• if a person already holding 25% or more in a listed company (together with their PACs) acquires more than 5% of the listed company in a financial year.

In addition to the above, a mandatory open offer is triggered where there is a direct or indirect acquisition of control of a listed company. The definition of "control" is inclusive and refers to control over management or policy decisions arising from shareholders’ agreements in the past, the SEBI has tried to require that an open offer be made in the event of acquisition of negative control. This issue has yet to be resolved by the SEBI and/or the courts.

Although consideration other than cash (including through a share swap) is permitted in India, most private equity transactions in India have occurred for cash consideration only.

The SEBI does not grant acquirers much flexibility and the only conditions that an acquirer may impose on an open offer are:

  • a minimum level of acceptance; and
  • that the relevant regulatory approvals required for the acquisition be obtained.

Financing arrangements need to be made prior to the open offer. Break fees may be negotiated between the parties. However, as discussed in 6.6 Break Fees, there may be regulatory hurdles at the time of payment.

At least 25% of the capital of a public listed company is required to be in the hands of the public. If, pursuant to an open offer, the public shareholding falls below 25%, unless the acquirer had announced an intention to delist at the time of making the open offer, the acquirer is required to dilute its shareholding to increase the public shareholding to 25%. Whilst a target may be delisted from the stock exchange, the promoters of the target cannot compel the public shareholders to surrender their shares.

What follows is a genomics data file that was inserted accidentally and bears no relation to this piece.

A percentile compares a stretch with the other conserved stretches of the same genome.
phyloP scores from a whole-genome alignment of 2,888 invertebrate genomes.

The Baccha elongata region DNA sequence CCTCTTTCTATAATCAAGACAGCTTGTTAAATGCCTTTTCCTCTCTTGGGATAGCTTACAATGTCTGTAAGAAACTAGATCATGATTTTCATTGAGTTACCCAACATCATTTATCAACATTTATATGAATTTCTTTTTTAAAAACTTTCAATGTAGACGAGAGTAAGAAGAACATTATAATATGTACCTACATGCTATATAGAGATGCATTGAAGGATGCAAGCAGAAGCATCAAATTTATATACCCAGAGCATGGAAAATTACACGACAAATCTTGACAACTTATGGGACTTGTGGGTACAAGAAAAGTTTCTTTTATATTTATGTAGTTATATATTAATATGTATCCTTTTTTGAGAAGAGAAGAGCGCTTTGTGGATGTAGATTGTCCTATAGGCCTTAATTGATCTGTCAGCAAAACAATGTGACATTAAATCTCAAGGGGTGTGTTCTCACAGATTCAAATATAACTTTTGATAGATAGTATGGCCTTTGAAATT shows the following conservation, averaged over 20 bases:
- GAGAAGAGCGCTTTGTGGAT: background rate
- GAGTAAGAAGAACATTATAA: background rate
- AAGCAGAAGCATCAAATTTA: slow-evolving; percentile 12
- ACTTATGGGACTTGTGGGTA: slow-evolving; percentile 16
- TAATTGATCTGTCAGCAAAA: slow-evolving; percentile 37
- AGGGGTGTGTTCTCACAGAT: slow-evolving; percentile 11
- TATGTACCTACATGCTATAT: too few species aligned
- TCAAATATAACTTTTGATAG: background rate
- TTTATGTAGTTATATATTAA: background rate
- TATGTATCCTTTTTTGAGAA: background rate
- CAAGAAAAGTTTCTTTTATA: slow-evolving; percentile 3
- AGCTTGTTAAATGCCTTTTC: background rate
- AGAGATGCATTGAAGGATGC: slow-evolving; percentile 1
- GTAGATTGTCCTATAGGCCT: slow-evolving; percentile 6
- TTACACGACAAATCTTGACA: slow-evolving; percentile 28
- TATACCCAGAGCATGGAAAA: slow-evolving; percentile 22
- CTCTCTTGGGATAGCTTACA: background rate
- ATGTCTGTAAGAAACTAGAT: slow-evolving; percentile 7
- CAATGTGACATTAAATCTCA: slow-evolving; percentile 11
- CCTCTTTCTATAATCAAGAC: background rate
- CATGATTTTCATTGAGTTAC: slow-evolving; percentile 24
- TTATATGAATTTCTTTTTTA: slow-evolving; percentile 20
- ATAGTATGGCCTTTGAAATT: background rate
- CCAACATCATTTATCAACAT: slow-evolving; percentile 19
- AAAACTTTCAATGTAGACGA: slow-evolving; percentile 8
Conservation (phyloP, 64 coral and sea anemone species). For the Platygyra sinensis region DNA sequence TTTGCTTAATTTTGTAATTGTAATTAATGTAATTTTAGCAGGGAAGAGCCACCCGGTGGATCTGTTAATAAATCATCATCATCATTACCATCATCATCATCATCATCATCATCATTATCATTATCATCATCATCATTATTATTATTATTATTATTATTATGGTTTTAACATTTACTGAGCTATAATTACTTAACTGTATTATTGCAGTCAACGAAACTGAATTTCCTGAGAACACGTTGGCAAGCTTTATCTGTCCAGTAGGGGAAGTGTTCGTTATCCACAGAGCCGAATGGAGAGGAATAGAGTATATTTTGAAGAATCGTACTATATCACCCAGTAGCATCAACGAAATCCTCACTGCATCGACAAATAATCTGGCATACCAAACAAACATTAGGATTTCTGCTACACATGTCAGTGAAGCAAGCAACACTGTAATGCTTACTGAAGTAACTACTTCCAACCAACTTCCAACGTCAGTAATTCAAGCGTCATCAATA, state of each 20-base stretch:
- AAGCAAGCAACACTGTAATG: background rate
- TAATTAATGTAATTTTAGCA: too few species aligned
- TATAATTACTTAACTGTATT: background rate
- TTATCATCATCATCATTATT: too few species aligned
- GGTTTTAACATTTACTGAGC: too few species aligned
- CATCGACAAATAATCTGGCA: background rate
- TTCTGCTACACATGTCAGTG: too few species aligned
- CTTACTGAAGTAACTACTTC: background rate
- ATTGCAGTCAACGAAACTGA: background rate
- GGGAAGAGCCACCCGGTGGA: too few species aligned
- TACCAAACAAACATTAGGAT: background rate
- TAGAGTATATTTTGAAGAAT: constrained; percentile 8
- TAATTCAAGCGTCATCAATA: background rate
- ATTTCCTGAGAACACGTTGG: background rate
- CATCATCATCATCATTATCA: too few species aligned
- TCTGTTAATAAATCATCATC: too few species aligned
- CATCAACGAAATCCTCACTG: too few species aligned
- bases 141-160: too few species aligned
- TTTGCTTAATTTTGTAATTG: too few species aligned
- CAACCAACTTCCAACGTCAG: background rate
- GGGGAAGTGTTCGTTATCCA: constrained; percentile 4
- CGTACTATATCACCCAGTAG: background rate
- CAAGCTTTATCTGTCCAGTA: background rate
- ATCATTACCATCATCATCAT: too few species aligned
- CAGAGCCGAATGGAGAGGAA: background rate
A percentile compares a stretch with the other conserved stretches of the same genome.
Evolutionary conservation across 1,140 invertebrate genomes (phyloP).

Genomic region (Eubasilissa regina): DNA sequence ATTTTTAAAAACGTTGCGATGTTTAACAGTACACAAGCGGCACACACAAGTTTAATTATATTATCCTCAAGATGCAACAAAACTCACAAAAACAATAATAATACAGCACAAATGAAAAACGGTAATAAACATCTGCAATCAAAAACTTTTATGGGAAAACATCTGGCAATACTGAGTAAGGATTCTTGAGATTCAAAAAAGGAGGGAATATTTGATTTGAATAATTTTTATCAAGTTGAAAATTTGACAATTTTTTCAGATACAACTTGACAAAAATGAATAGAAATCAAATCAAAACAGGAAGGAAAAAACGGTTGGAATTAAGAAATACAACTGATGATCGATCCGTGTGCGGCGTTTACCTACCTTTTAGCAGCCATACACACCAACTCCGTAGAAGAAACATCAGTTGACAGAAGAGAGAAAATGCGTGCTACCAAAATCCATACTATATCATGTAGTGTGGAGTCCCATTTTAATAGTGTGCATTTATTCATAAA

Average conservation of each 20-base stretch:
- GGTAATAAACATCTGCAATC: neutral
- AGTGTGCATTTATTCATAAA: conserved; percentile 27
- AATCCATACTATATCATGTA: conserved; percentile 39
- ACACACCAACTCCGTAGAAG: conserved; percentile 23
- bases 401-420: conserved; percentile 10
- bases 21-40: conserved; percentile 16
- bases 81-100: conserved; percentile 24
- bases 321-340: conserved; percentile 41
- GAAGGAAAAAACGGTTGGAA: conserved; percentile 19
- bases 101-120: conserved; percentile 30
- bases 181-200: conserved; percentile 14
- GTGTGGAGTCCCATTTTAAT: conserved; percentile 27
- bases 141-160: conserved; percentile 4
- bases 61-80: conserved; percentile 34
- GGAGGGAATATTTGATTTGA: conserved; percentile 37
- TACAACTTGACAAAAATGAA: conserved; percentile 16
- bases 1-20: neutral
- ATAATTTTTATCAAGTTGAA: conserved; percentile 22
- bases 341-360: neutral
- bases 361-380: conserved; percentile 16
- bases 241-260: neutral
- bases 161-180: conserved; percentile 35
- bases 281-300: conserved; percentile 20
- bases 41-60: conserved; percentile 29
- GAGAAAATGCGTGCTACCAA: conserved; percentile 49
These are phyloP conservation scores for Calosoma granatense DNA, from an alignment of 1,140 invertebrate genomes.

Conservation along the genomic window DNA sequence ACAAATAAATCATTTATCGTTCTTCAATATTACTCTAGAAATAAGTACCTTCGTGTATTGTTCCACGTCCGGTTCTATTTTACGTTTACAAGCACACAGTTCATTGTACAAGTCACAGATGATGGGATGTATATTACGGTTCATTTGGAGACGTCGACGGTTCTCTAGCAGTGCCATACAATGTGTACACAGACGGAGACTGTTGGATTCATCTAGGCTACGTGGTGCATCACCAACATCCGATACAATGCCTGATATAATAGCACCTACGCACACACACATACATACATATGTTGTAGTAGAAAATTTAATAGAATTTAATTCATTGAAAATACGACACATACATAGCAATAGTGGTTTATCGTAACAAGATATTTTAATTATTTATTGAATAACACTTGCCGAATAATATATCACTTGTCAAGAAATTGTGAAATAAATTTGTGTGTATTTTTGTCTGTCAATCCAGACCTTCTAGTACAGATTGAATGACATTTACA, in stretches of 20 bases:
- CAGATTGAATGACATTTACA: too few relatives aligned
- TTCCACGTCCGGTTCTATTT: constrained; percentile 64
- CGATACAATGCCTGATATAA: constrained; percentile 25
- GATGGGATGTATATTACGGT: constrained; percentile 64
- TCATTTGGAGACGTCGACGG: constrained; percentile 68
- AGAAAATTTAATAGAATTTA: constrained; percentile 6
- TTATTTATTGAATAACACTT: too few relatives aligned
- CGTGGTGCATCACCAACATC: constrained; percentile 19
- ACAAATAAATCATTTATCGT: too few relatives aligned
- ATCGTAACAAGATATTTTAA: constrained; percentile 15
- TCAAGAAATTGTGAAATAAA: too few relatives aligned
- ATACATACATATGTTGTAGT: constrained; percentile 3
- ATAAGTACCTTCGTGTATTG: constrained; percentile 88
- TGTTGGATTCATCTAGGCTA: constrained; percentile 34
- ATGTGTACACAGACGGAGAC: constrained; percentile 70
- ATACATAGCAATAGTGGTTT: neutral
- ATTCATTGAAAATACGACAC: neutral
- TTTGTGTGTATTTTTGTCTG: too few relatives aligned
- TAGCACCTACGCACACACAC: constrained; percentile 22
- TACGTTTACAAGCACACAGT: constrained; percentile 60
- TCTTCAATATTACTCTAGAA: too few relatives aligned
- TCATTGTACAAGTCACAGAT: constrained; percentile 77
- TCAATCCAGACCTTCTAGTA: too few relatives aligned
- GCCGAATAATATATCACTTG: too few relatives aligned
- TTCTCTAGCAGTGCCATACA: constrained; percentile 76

A squeeze-out of minority shareholders may be undertaken by unlisted targets (including those that have been delisted) in accordance with the Companies Act, 2013. Shareholders of a target holding 75% or more of the capital may squeeze out the minority shareholders through a scheme of arrangement sanctioned by the National Company Law Tribunal. Alternatively, a person who alone or together with his or her PACs holds 90% or more of the capital of a target may compel the minority shareholders to sell their shares to him or her.

Except in the case of a hostile takeover, it is common for the promoters to make irrevocable commitments to tender their shares or vote. In such cases, negotiations between the private equity investor and the promoters would generally precede the open offer.

While hostile takeovers are not prohibited by Indian law, they are not often undertaken. Private equity buyers do not usually engage in hostile takeover offers.

Equity incentivisation of the management team within private equity transactions is not common in India. To the extent that such incentivisation is provided as part of the transaction, this is typically done through stock option plans where the option pool size is 5% to 10% of the share capital.